Throughout her starry deeps, Most old, and mild, and awful, and unbroken, Which tells a tale of peace beyond whate'er was spoken.
THE GLOVE AND THE LIONS.
KING FRANcis was a hearty king, and loved a royal sport, And one day, as his lions fought, sat looking on the court; The nobles fill'd the benches, and the ladies in their pride, And 'mongst them sat the Count de Lorge, with one for whom he sigh'd : And truly ’twas a gallant thing to see that crowning show, Valour and love, and a king above, and the royal beasts below. [jaws; Ramp'd and roar'd the lions, with horrid laughing They bit, they glared, gave blows like beams, a wind went with their paws; With wallowing might and stifled roar they roll'd on one another, Till all the pit with sand and mane was in a thunderous smother ; The bloody foam above the bars came whisking through the air; Said Francis then, “Faith, gentlemen, we're better here than there.” De Lorge's love o'erheard the king, a beauteous lively dame With smiling lips and sharp bright eyes, which alway seem'd the same; She thought, the count my lover is brave as brave can be ; He surely would do wondrous things to show his love of me; King, ladies, lovers, all look on ; the occasion is divine; I'll drop my glove to prove his love; great glory shall be mine. She dropp'd her glove to prove his love, then look’d at him and smiled; [wild : He bow'd, and in a moment leap'd among the lions The leap was quick, return was quick, he has regain'd the place, Then threw the glove, but not with love, right in the lady's face. “By God!” said Francis, “rightly done!” and he rose from where he sat; “No love,” quoth he, “but vanity, sets love a task like that.” —e
AN ANGEL IN THE HOUSE.
How sweet it were, if without feeble fright, Or dying of the dreadful beauteous sight, An angel came to us, and we could bear To see him issue from the silent air At evening in our room, and bend on ours His divine eyes, and bring us from his bowers News of dear friends, and children who have never Been dead indeed,—as we shall know for ever. Alas! we think not what we daily see About our hearths, angels, that are to be, Or may be if they will, and we prepare Their souls and ours to meet in happy airA child, a friend, a wife whose soft heart sings In unison with ours, breeding its future wings.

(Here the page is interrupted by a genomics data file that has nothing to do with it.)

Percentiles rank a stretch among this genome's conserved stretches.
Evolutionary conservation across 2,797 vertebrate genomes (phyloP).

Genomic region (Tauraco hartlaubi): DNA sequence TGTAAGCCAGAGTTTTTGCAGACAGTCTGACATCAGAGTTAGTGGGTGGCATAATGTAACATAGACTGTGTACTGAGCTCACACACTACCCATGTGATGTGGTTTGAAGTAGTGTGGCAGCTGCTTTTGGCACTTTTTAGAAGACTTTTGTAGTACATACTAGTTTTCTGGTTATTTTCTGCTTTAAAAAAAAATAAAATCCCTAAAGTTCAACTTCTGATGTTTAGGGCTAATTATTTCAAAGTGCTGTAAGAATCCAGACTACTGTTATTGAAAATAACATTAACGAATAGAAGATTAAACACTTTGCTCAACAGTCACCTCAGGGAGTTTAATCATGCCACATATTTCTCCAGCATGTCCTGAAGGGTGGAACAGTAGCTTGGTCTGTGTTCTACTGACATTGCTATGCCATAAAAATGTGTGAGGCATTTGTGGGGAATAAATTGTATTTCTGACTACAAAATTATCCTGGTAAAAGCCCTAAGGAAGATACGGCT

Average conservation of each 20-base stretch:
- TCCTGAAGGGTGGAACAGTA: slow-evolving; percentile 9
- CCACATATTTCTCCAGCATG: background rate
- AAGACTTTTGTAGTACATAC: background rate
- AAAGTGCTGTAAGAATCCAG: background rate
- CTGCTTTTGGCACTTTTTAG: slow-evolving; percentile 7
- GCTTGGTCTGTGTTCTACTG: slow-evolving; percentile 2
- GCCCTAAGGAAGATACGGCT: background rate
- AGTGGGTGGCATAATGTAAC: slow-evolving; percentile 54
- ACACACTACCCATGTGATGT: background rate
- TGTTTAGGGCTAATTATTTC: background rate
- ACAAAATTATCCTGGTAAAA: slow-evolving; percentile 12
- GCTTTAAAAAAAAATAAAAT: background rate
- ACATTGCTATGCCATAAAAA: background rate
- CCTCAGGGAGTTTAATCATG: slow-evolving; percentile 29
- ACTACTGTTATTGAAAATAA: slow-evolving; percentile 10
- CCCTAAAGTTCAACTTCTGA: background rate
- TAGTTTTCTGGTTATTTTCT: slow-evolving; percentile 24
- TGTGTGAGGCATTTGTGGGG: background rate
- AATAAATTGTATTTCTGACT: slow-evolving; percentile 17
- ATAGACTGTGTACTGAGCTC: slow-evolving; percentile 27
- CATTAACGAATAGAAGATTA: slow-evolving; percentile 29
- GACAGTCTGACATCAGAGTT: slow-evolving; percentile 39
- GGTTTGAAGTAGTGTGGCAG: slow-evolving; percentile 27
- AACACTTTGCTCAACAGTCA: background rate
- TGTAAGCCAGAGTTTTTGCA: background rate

A HEAVEN UPON EARTH.
For there are two heavens, sweet, Both made of love, one, inconceivable Even by the other, so divine it is; The other, far on this side of the stars, By men call'd home, when some blest pair are met As we are now ; sometimes in happy talk, Sometimes in silence, each at gentle task Of book, or household need, or meditation, By summer-moon, or curtain'd fire in frost; And by degrees there come, not always come, Yet mostly,–other, smaller inmates there, Cherubic-faced, yet growing like those two, Their pride and playmates, not without meek fear, Since God sometimes to his own cherubim Takes those sweet cheeks of earth. And so twixtjoy, And love, and tears, and whatsoever pain Man fitly shares with man, these two grow old; And if indeed blest thoroughly, they die In the same spot, and nigh the same good hour, And setting suns look heavenly on their grave.
- -oTHE RAWENNA PINE FOREST.
A heavy spot the forest looks at first, To one grim shade condemn'd, and sandy thirst, Chequer'd with thorns, and thistles run to seed, Or plashy pools half-cover'd with green weed, About whose sides the swarming insects fry In the hot sun, a noisome company ; But, entering more and more, they quit the sand At once, and strike upon a grassy land, From which the trees as from a carpet rise In knolls and clumps, in rich varieties. The knights are for a moment forced to rein Their horses in, which, feeling turf again, Thrill, and curvet, and long to be at large To scour the space, and give the winds a charge, Or pulling tight the bridles as they pass, Dip their warm mouths into the freshening grass: But soon in easy rank, from glade to glade, Proceed they, coasting underneath the shade; Some bearing to the cool their placid brows, Some looking upward through the glimmering Or peering into spots that inwardly [boughs, Open green glooms, and half-prepared to see The lady cross it, that, as stories tell, Ran loud and torn before a knight of hell. Various the trees and passing foliage here, Wild pear, and oak, and dusky juniper, With briony between in trails of white, And ivy, and the suckle's streaky light, And moss, warm gleaming with a sudden mark, Like growths of sunshine left upon the bark; And still the pine, flat-topp'd, and dark, and tall, In lordly right predominant o'er all. Anon the sweet birds, like a sudden throng Of happy children, ring their tangled song From out the greener trees; and then a cloud Of cawing rooks breaks o'er them, gathering loud Like savages at ships; and then again Nothing is heard but their own stately train, Or ring-dove that repeats his pensive plea, Or startled gull up-screaming toward the sea.